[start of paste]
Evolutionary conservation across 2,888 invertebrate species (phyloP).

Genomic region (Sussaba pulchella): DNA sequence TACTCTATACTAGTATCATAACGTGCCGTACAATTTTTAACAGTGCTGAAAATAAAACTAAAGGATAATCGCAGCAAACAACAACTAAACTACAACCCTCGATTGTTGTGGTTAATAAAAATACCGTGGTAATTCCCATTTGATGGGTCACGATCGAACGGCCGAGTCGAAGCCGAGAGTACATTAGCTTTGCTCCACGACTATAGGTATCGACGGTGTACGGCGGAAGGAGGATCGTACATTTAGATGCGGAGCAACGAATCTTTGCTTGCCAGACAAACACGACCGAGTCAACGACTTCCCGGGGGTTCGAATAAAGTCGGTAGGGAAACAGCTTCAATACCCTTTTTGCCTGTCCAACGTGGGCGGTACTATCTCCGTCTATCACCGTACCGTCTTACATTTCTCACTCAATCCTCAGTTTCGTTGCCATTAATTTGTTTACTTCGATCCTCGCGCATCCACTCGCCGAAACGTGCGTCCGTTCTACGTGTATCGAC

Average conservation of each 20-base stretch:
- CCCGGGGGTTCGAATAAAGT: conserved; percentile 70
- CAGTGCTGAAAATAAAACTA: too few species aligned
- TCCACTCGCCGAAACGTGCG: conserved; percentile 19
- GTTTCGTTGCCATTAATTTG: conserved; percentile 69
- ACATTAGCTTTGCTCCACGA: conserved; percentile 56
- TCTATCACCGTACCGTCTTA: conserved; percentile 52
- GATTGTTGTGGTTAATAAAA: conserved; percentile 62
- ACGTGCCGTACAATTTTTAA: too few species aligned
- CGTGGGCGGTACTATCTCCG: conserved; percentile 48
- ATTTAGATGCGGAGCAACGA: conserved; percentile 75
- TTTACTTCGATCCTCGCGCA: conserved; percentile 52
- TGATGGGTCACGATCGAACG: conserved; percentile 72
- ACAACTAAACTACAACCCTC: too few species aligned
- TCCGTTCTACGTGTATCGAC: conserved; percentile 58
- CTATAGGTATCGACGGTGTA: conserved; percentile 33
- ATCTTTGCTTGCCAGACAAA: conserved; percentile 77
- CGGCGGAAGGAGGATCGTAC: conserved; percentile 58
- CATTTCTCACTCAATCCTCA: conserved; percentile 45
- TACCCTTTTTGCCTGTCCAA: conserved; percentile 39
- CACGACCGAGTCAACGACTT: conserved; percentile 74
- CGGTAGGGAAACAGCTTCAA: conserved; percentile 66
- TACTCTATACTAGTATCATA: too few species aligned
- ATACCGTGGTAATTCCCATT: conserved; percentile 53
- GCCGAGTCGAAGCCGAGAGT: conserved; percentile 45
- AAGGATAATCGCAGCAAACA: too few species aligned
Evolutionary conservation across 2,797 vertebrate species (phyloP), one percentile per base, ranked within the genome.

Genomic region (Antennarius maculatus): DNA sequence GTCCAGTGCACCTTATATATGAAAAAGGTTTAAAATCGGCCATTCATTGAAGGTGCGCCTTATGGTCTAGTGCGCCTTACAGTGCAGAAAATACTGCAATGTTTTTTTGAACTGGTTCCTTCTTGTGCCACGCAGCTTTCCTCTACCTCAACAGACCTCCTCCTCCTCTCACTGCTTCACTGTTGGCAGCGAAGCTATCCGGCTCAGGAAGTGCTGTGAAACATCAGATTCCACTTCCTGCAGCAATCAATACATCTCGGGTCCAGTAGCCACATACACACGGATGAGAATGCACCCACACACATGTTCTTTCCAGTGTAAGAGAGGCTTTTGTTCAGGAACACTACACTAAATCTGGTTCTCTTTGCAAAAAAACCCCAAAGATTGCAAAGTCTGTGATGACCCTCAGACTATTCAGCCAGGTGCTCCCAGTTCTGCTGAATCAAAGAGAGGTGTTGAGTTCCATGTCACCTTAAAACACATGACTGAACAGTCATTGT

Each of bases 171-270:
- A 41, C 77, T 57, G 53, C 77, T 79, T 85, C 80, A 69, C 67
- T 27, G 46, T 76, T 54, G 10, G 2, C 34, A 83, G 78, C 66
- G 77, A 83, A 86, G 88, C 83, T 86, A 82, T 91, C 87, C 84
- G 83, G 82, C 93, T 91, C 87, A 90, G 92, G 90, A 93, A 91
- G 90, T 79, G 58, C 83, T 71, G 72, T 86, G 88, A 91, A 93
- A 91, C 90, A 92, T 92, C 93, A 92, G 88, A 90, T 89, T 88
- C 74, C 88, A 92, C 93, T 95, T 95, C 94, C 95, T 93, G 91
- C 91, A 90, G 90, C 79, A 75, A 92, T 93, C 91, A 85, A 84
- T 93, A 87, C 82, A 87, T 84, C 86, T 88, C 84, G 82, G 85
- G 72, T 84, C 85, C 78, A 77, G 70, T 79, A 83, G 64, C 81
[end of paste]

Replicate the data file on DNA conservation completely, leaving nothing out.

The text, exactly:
Evolutionary conservation across 2,888 invertebrate species (phyloP).

Genomic region (Sussaba pulchella): DNA sequence TACTCTATACTAGTATCATAACGTGCCGTACAATTTTTAACAGTGCTGAAAATAAAACTAAAGGATAATCGCAGCAAACAACAACTAAACTACAACCCTCGATTGTTGTGGTTAATAAAAATACCGTGGTAATTCCCATTTGATGGGTCACGATCGAACGGCCGAGTCGAAGCCGAGAGTACATTAGCTTTGCTCCACGACTATAGGTATCGACGGTGTACGGCGGAAGGAGGATCGTACATTTAGATGCGGAGCAACGAATCTTTGCTTGCCAGACAAACACGACCGAGTCAACGACTTCCCGGGGGTTCGAATAAAGTCGGTAGGGAAACAGCTTCAATACCCTTTTTGCCTGTCCAACGTGGGCGGTACTATCTCCGTCTATCACCGTACCGTCTTACATTTCTCACTCAATCCTCAGTTTCGTTGCCATTAATTTGTTTACTTCGATCCTCGCGCATCCACTCGCCGAAACGTGCGTCCGTTCTACGTGTATCGAC

Average conservation of each 20-base stretch:
- CCCGGGGGTTCGAATAAAGT: conserved; percentile 70
- CAGTGCTGAAAATAAAACTA: too few species aligned
- TCCACTCGCCGAAACGTGCG: conserved; percentile 19
- GTTTCGTTGCCATTAATTTG: conserved; percentile 69
- ACATTAGCTTTGCTCCACGA: conserved; percentile 56
- TCTATCACCGTACCGTCTTA: conserved; percentile 52
- GATTGTTGTGGTTAATAAAA: conserved; percentile 62
- ACGTGCCGTACAATTTTTAA: too few species aligned
- CGTGGGCGGTACTATCTCCG: conserved; percentile 48
- ATTTAGATGCGGAGCAACGA: conserved; percentile 75
- TTTACTTCGATCCTCGCGCA: conserved; percentile 52
- TGATGGGTCACGATCGAACG: conserved; percentile 72
- ACAACTAAACTACAACCCTC: too few species aligned
- TCCGTTCTACGTGTATCGAC: conserved; percentile 58
- CTATAGGTATCGACGGTGTA: conserved; percentile 33
- ATCTTTGCTTGCCAGACAAA: conserved; percentile 77
- CGGCGGAAGGAGGATCGTAC: conserved; percentile 58
- CATTTCTCACTCAATCCTCA: conserved; percentile 45
- TACCCTTTTTGCCTGTCCAA: conserved; percentile 39
- CACGACCGAGTCAACGACTT: conserved; percentile 74
- CGGTAGGGAAACAGCTTCAA: conserved; percentile 66
- TACTCTATACTAGTATCATA: too few species aligned
- ATACCGTGGTAATTCCCATT: conserved; percentile 53
- GCCGAGTCGAAGCCGAGAGT: conserved; percentile 45
- AAGGATAATCGCAGCAAACA: too few species aligned
Evolutionary conservation across 2,797 vertebrate species (phyloP), one percentile per base, ranked within the genome.

Genomic region (Antennarius maculatus): DNA sequence GTCCAGTGCACCTTATATATGAAAAAGGTTTAAAATCGGCCATTCATTGAAGGTGCGCCTTATGGTCTAGTGCGCCTTACAGTGCAGAAAATACTGCAATGTTTTTTTGAACTGGTTCCTTCTTGTGCCACGCAGCTTTCCTCTACCTCAACAGACCTCCTCCTCCTCTCACTGCTTCACTGTTGGCAGCGAAGCTATCCGGCTCAGGAAGTGCTGTGAAACATCAGATTCCACTTCCTGCAGCAATCAATACATCTCGGGTCCAGTAGCCACATACACACGGATGAGAATGCACCCACACACATGTTCTTTCCAGTGTAAGAGAGGCTTTTGTTCAGGAACACTACACTAAATCTGGTTCTCTTTGCAAAAAAACCCCAAAGATTGCAAAGTCTGTGATGACCCTCAGACTATTCAGCCAGGTGCTCCCAGTTCTGCTGAATCAAAGAGAGGTGTTGAGTTCCATGTCACCTTAAAACACATGACTGAACAGTCATTGT

Each of bases 171-270:
- A 41, C 77, T 57, G 53, C 77, T 79, T 85, C 80, A 69, C 67
- T 27, G 46, T 76, T 54, G 10, G 2, C 34, A 83, G 78, C 66
- G 77, A 83, A 86, G 88, C 83, T 86, A 82, T 91, C 87, C 84
- G 83, G 82, C 93, T 91, C 87, A 90, G 92, G 90, A 93, A 91
- G 90, T 79, G 58, C 83, T 71, G 72, T 86, G 88, A 91, A 93
- A 91, C 90, A 92, T 92, C 93, A 92, G 88, A 90, T 89, T 88
- C 74, C 88, A 92, C 93, T 95, T 95, C 94, C 95, T 93, G 91
- C 91, A 90, G 90, C 79, A 75, A 92, T 93, C 91, A 85, A 84
- T 93, A 87, C 82, A 87, T 84, C 86, T 88, C 84, G 82, G 85
- G 72, T 84, C 85, C 78, A 77, G 70, T 79, A 83, G 64, C 81